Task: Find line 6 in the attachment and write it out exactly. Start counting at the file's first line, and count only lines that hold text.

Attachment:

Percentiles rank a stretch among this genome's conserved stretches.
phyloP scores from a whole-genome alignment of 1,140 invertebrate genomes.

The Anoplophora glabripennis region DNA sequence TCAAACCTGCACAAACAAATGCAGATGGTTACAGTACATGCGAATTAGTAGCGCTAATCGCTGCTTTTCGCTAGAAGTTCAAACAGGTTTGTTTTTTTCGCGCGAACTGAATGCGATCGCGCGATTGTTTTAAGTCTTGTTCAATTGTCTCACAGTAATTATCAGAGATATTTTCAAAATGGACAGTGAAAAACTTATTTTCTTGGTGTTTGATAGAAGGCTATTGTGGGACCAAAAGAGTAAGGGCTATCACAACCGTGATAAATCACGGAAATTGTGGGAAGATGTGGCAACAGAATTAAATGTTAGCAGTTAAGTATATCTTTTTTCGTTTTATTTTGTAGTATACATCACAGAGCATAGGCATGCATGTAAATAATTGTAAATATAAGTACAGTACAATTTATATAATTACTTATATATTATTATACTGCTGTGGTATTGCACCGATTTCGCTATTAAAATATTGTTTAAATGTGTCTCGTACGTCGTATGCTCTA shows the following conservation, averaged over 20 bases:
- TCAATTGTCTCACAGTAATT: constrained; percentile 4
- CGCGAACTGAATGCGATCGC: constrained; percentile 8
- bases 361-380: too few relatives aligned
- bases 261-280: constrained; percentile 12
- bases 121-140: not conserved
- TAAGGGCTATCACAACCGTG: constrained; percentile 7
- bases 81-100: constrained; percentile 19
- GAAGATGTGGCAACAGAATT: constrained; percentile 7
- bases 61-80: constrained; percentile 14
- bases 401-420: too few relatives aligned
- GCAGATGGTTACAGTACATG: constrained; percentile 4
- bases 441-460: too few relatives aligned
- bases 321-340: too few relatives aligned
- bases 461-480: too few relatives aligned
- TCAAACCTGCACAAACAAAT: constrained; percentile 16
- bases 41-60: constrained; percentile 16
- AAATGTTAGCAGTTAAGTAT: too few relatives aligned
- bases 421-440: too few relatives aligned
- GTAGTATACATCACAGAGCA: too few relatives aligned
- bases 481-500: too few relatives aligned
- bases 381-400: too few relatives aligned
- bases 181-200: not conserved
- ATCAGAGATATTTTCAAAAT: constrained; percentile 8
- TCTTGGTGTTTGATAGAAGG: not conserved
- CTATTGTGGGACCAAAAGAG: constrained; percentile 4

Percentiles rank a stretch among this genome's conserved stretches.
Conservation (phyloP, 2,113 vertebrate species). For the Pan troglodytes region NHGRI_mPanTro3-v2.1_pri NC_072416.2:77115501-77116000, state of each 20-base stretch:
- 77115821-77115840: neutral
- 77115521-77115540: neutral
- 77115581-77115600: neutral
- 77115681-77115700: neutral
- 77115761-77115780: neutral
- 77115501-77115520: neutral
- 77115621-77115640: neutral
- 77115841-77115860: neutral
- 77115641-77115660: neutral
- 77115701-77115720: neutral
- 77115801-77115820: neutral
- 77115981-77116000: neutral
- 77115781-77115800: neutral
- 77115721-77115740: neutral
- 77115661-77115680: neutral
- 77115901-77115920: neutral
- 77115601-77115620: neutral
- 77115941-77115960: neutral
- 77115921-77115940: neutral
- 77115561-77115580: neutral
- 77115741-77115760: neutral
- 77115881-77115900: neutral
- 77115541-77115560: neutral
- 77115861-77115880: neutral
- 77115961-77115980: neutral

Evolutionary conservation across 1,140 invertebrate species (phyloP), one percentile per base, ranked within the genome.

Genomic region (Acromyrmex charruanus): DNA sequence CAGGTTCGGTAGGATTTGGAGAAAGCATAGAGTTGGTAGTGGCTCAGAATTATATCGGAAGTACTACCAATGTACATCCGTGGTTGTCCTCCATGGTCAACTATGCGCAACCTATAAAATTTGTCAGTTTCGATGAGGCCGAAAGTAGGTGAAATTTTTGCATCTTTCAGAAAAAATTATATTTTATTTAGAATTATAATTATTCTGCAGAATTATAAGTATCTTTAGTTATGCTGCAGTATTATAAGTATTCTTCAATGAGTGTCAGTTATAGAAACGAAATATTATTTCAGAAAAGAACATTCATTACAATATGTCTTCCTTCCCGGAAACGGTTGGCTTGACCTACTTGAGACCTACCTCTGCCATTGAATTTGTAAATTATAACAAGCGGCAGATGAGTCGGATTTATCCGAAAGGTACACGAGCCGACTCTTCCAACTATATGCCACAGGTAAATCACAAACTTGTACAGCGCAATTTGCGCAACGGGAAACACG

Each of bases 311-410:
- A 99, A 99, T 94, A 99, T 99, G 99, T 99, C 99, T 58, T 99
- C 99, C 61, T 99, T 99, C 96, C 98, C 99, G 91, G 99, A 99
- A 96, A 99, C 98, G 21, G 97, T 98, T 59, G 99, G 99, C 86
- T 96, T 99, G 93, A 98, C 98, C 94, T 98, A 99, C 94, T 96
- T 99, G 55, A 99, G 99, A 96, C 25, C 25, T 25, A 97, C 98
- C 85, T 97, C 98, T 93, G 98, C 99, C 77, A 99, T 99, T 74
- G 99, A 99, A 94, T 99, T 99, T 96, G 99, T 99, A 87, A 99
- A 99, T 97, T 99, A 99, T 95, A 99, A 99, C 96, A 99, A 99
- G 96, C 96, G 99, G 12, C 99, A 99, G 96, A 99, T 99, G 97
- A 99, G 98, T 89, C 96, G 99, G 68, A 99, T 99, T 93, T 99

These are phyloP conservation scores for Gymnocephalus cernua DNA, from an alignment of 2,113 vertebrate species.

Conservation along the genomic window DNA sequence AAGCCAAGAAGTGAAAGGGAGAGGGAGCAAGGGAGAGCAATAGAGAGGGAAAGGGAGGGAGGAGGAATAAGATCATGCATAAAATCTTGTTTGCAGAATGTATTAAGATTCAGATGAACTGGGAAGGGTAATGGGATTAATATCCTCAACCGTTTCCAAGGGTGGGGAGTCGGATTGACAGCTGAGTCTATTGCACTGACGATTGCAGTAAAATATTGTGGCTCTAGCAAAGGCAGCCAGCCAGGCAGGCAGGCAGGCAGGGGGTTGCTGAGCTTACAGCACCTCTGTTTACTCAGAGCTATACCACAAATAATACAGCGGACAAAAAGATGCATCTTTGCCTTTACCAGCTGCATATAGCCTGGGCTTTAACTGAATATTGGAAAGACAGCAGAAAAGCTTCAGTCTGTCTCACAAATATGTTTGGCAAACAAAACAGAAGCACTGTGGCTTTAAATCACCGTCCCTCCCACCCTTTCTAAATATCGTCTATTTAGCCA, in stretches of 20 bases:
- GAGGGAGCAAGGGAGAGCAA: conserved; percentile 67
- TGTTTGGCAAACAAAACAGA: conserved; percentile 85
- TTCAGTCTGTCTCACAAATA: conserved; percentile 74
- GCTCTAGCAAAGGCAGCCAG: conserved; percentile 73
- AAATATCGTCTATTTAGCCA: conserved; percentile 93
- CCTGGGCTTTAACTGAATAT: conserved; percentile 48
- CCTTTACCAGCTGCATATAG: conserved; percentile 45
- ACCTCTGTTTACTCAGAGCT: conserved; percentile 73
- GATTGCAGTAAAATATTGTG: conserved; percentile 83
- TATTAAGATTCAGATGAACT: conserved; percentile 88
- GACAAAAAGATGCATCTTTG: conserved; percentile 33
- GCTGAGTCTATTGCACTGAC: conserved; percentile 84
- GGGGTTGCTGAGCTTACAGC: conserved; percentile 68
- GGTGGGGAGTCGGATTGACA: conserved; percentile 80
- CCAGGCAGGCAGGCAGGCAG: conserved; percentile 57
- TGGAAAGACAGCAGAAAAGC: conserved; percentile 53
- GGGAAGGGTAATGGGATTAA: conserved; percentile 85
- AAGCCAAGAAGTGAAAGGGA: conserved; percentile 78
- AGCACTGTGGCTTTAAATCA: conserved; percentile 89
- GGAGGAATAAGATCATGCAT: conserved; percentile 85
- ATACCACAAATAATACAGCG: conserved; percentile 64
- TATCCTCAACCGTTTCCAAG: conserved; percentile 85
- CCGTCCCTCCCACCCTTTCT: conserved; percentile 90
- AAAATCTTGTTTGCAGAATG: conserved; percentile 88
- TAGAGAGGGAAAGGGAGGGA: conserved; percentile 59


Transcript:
- bases 361-380: too few relatives aligned